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State of the Cybersecurity Workforce: New ISACA Research Shows Highest Retention Difficulties in Years

The Great Resignation is plaguing industries across the board—but it’s especially challenging within in-demand fields like cybersecurity. According to ISACA’s new survey report, State of Cybersecurity 2022: Global Update on Workforce Efforts, Resources and Cyberoperations, organizations are struggling more than ever with hiring and retaining qualified cybersecurity professionals and managing skills gaps.

New ISACA #cybersecurity research shows highest retention difficulties in years.

The eight annual survey features insights from more than 2,000 cybersecurity professionals around the globe, and examines cybersecurity staffing and skills, resources, cyberthreats and cybersecurity maturity.

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Hiring and retention challenges

As in past years, filling cybersecurity roles and retaining talent continues to be a challenge for many enterprises. Sixty-three percent of respondents indicate they have unfilled cybersecurity positions, up eight percentage points from 2021. Sixty-two percent report that their cybersecurity teams are understaffed. One in five say it takes more than six months to find qualified cybersecurity candidates for open positions.

Sixty percent of respondents report difficulties retaining qualified cybersecurity professionals, up seven percentage points from 2021. The top reasons that cybersecurity professionals are leaving their jobs include:

  1. Recruited by other companies (59 percent)
  2. Insufficient salary or bonus (48 percent)
  3. Limited advancement opportunities (47 percent)
  4. High stress levels (45 percent)
  5. Poor management support (34 percent)

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Skills gaps and mitigation

Respondents note that the top skills gaps they see in today’s cybersecurity professionals are soft skills (54 percent), cloud computing (52 percent) and security controls (34 percent). Soft skills also top the list of skills gaps among recent graduates, at 66 percent.

To address these skills gaps, respondents note that cross training of employees and increased use of contractors and consultants (up five percentage points from the year prior) are the main ways they mitigate technical skill gaps. Just over half (52 percent) say their enterprises require university degrees, a six-percentage-point decrease from 2021.

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“The Great Resignation is compounding the long-standing hiring and retention challenges the cybersecurity community has been facing for years, and systemic changes are critical,” says Jonathan Brandt, ISACA Director, Professional Practices and Innovation. “Flexibility is key. From broadening searches to include candidates without degrees to providing support, training and flexible schedules that attract and retain qualified talent, organizations can move the needle in strengthening their teams and closing skills gaps.”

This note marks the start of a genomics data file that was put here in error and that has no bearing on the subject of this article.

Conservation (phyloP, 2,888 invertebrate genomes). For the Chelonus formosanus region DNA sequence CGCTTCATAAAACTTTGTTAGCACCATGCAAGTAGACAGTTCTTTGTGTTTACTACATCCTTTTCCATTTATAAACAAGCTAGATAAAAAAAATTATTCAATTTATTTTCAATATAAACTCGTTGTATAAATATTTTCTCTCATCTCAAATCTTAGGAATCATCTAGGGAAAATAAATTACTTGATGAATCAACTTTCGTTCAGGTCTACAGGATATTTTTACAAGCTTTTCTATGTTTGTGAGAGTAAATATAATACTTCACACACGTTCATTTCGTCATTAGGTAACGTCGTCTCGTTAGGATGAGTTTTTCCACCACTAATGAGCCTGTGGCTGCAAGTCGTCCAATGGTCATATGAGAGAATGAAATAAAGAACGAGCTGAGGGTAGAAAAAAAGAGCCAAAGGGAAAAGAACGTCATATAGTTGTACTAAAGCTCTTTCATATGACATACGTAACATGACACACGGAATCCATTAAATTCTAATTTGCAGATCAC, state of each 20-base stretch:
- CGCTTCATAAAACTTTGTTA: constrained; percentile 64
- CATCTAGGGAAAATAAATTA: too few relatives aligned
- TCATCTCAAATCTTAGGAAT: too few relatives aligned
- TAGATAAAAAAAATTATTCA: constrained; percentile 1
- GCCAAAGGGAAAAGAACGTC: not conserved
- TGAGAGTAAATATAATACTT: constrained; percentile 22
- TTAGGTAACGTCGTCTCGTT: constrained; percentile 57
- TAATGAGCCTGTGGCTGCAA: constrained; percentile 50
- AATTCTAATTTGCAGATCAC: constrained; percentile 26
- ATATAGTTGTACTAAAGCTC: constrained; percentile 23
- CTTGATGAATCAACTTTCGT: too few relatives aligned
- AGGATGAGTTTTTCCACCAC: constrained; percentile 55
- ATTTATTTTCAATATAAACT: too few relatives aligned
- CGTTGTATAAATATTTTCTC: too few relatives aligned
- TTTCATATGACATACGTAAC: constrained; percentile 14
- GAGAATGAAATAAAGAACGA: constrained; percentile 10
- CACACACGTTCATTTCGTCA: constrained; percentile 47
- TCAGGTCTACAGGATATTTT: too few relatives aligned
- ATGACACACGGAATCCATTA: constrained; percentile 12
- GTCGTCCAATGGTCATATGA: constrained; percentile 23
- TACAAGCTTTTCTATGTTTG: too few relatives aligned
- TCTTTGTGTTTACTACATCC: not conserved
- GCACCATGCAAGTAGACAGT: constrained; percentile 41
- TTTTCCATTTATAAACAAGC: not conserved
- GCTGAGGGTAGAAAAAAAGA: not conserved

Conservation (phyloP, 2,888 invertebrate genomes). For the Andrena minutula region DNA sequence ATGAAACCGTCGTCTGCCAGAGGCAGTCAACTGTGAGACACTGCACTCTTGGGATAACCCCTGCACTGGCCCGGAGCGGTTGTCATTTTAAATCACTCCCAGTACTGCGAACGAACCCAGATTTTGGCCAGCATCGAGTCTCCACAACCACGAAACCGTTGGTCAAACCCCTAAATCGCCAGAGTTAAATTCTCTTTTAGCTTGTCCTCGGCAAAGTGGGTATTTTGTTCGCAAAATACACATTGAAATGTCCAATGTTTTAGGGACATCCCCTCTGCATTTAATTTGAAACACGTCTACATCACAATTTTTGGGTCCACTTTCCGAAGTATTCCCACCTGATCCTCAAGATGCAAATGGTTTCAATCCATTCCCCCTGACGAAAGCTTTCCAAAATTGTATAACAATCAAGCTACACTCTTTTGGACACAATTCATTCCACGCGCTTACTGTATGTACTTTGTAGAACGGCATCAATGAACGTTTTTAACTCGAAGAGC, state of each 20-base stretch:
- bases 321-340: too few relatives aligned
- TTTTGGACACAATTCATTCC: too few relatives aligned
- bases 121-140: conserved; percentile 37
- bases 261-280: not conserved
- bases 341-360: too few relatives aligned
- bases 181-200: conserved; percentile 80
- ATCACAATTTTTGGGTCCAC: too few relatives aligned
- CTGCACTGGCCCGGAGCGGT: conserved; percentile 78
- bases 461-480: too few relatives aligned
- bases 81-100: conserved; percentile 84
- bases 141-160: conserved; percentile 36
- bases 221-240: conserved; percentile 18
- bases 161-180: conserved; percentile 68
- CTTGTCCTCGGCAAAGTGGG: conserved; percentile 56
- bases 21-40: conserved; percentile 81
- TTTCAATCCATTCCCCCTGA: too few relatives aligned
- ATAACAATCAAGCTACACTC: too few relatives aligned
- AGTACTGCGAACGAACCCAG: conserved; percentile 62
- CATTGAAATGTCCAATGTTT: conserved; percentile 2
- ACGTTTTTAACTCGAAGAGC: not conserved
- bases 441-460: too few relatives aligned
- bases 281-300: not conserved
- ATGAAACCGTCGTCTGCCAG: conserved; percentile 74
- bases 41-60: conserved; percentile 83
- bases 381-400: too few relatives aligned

Budgets Leveling

Forty-two percent say their cybersecurity budgets are appropriately funded—the highest percentage in eight years, up five percentage points from 2021, and the most favorable report since ISACA began doing this survey. Fifty-five percent of respondents also expect their enterprises to have budget increases, while 38 percent expect no change, and multiyear data suggests budgets are leveling.

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Threat Landscape

This year, 43 percent of respondents indicate that their organization is experiencing more cyberattacks, an eight-percentage-point increase from 2021.

Enterprise reputation (79 percent), data breach concerns (70 percent) and supply chain disruptions (54 percent) are the top concerns related to cyberattacks for respondents. While ransomware attacks top the headlines, the survey found that ransomware attacks have remained virtually unchanged from last year, at 10 percent. Other top types of cyberattacks experienced in the past year include:

  1. Social engineering (13 percent)
  2. Advanced persistent threat (12 percent)
  3. Security misconfiguration (10 percent)
    Ransomware (10 percent)
  4. Unpatched system (9 percent)
    Denial of service (9 percent)

Despite the threats they face, 82 percent of respondents—an all-time high, and a five-percentage-point increase from last year—indicate they are confident in their cybersecurity team’s ability to detect and respond to cyberthreats.


When it comes to cyberrisk assessments, 41 percent of survey respondents say their enterprises conduct them annually, up two percentage points from last year. One-third of respondents say their enterprise conducts them more than annually.

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